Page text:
Monday, January 24, 2011

Berkeley's First Dialogue

George Berkeley’s (Pronounced Bark-lee) Three Dialogues between Hylas and Philonous is an incredibly frustrating read.  Not so much that he’s hard to respond to, although his arguments are very obscure, but for a few reasons. I’m going to make a post for each dialogue that will include a synopsis of the dialogue, and my criticisms of it. Berkeley’s first argument goes something like this:

P1:  Physical objects are a bundle of sensible qualities, and nothing else.

            P1 (A): If you take away all of an objects sensible qualities,
                        nothing remains.

P2:  Sensible qualities exist only in the mind.

.˙.   Physical objects exist only in the mind.

I’m sure most people probably don’t agree with this at least on first glance, but as you read it may seem progressively tougher to object to, however, I still do and I will hopefully be able to effectively explain why.

Philonous, the immaterialist (Berkeley’s mouthpiece), argues that our perceptions of the outside world come down to ideas and ideas alone. In other words, nothing can exist unless it is in a mind.  Hylas, who accepts the existence of matter, states his original position, as most people probably accept, “To exist is one thing, to be perceived is another,” though because Berkeley gets to write the argument against his position himself, Hylas concedes a lot.

For the first part of the First Dialogue, Philonous explains that hot/cold, color, taste, pain, etc. can only exist in the mind, which for the most part, I don’t have too much of a problem with, especially pain and taste.  I would say that there is no inherent action that will produce an inherent response or sensation within a human being; in other words they are perceiver or mind-dependent. For example, I may find getting stabbed with a knife painful, while someone else may find it pleasurable; two actions, two different sensations.  The same may exist for color; everyone probably perceives the spectrum a little differently.  These are what used to be referred to as secondary qualities of a thing, and most people would agree that these are perceptions, not something that is intrinsically in an object.

Hylas finally concedes to Philonous that, yes, secondary qualities can’t exist outside of a mind, but these are not relevant to the true essence of a physical body, but rather says primary qualities are that which exist outside of the mind.  Primary qualities are things like mass, height, weight, speed, etc.  These are things people have created objective measurements for so we aren’t reliant purely upon our own personal perception of these things.  If I measure a table with a ruler and hand that ruler off to you, we should both get the same answer as to the dimensions of the table.  Philonous’ response to this, however, is by stating that we can only determine these qualities by having the secondary qualities. For example, I can only distinguish a table from the wall by a combination of colors, textures, sounds, etc. and therefore primary qualities are dependent on secondary qualities, so they must equally be mind-dependent.  This leads Philonous to the conclusion that since we perceive everything immediately, and everything is mind-dependent, then therefore everything that exists is an idea, because those are things we perceive immediately.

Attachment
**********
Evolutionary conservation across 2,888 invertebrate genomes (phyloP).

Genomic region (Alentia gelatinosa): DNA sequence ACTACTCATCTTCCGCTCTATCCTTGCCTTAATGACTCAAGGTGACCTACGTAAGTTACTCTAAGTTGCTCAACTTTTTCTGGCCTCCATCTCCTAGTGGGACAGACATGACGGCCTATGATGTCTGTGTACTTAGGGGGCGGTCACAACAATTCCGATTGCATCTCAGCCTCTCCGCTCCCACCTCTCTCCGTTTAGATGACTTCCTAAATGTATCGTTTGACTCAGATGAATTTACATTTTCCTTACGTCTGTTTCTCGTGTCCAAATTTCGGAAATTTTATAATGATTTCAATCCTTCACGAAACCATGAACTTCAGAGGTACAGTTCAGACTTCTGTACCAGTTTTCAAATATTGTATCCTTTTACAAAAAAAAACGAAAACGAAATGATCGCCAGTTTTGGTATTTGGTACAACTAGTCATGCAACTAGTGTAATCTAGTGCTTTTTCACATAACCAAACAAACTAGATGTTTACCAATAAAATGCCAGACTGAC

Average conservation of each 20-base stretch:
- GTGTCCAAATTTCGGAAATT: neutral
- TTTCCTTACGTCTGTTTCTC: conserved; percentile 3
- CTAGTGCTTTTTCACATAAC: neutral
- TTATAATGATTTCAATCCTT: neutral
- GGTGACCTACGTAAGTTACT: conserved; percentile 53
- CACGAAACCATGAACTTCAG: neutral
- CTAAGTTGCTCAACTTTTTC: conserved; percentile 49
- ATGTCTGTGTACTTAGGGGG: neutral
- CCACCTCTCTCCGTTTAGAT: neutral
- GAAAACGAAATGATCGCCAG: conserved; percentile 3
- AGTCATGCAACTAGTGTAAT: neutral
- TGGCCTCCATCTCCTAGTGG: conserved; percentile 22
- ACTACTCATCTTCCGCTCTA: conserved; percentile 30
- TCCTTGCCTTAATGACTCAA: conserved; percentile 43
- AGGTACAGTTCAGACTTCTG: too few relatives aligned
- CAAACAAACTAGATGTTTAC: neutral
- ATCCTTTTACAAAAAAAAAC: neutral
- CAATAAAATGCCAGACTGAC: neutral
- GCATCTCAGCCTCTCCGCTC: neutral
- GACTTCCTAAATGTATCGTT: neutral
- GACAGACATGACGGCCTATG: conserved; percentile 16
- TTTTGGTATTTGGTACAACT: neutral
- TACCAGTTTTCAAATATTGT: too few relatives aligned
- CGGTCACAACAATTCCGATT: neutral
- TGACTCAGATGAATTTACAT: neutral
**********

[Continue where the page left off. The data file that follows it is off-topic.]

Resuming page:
First of all, we don’t perceive things immediately.  Light hits our eye and causes a perception. When we look at things, technically, we don’t see the thing; different wavelengths of light hit our retina and affect our optic nerves in such a way that they cause images as perception (idea).  Philonous may disagree and say a physical object couldn’t cause an idea, only a mind could, however, the way we perceive the outside world gives us every indication that this is the case. Without this being true, there is no reason for us to have eyes or brains (I realize cognitive science was not as advanced in the 18th century as it is today, but they still knew what brains were and had some understanding of what they do). Our souls, as referred to in the text, should simply be able to detect ideas incorporeally.  Why would we need mind to be trapped in a body just for us to interact with ideas?  Particles that interact with our brain act as sensory mediators between the object itself, and our perception of it, creating a working model of the world.  This is the type of thing we observe when we look at the world, and only a trickster god, (the First Dialogue is used as support for his argument for God’s existence in the Second Dialogue) much less an all-perfect god, would make it appear like this and have it not actually be that way.  I don’t think the concept of interacting with the ideas of another mind really makes sense in itself, but it makes less sense because our perception isn’t immediate.

In addition to this, saying that something is its sensible qualities and nothing else also provides a quick pathway to solipsism, which from the dialogue, it is clear Philonous is not.  From the perception of any one mind, other minds only exist in their sensible qualities (behavior).  I hear the words come out of your mouth; I see your body language express emotions and concepts, and so on.  If I go by sensible qualities alone, there is no way for me to sense the internal contents of your mind, so therefore there should be no reason to believe your behavior has any mind behind it.  To me it’s clear that Philonous commits a fallacy of special pleading by apparently arbitrarily saying that spirits (minds) and God are not sensible.

Well, that’s all I have to say about the First Dialogue right now.  If I decide to say more I will create an update, but this is all I have to say currently. I’m watching Psycho for the first time tonight then I have jury duty in the morning. Hopefully it will be a good time. Good night. :)

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